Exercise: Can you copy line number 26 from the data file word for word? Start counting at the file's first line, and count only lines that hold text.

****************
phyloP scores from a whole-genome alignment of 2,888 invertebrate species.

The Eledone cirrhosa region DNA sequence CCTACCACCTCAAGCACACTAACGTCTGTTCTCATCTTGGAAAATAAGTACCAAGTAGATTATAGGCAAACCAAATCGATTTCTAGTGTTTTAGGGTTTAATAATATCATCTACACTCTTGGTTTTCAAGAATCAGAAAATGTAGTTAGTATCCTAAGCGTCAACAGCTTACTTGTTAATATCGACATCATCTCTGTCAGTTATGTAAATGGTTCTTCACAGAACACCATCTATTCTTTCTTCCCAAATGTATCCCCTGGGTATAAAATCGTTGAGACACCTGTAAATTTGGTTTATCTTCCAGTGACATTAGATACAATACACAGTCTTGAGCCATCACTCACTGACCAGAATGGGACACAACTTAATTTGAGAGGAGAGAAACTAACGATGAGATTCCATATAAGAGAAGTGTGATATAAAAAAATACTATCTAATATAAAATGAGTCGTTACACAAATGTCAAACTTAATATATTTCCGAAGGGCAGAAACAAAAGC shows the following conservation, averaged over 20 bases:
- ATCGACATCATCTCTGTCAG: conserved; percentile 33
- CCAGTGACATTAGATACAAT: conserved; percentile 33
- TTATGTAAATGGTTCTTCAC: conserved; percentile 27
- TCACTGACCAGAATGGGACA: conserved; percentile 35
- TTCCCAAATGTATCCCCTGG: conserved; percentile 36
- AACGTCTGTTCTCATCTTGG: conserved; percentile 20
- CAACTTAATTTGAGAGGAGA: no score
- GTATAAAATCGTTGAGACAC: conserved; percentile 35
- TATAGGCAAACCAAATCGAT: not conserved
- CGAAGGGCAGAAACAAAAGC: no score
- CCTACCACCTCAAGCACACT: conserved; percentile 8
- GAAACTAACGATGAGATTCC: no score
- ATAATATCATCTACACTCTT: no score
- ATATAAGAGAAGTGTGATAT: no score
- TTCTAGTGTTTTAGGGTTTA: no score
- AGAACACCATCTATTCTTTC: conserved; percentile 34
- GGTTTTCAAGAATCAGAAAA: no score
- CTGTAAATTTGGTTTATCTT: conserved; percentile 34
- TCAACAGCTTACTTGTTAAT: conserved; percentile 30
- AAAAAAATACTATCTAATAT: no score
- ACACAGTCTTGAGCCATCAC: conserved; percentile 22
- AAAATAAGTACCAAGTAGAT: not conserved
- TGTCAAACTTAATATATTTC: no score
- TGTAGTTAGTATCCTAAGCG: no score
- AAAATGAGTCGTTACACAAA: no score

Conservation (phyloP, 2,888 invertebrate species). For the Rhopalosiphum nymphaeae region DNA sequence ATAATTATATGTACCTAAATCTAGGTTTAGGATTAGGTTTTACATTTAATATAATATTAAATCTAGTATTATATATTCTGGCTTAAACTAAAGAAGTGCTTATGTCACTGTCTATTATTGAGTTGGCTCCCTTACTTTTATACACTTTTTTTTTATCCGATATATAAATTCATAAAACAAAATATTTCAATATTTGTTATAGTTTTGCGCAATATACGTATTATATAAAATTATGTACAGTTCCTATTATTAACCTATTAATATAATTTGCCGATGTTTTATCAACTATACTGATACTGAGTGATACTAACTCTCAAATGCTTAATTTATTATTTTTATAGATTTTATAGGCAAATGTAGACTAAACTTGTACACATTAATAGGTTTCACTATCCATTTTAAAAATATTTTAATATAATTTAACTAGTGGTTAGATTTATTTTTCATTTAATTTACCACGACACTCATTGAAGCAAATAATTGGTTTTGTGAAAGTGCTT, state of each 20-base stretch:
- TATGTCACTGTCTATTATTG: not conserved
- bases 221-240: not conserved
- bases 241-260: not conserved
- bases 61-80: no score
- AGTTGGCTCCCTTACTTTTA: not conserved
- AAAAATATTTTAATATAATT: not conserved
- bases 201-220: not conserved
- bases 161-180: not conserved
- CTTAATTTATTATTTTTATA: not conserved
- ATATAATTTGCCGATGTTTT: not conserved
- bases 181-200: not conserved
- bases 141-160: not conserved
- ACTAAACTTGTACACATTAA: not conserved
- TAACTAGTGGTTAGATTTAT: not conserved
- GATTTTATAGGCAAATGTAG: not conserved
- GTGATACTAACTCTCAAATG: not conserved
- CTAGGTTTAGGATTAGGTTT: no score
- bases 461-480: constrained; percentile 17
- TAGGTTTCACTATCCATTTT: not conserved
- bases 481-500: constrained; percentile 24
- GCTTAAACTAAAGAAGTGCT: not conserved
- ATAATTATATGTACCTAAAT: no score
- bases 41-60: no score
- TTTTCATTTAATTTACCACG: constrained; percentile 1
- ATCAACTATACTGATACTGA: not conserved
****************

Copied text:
- TGTAGTTAGTATCCTAAGCG: no score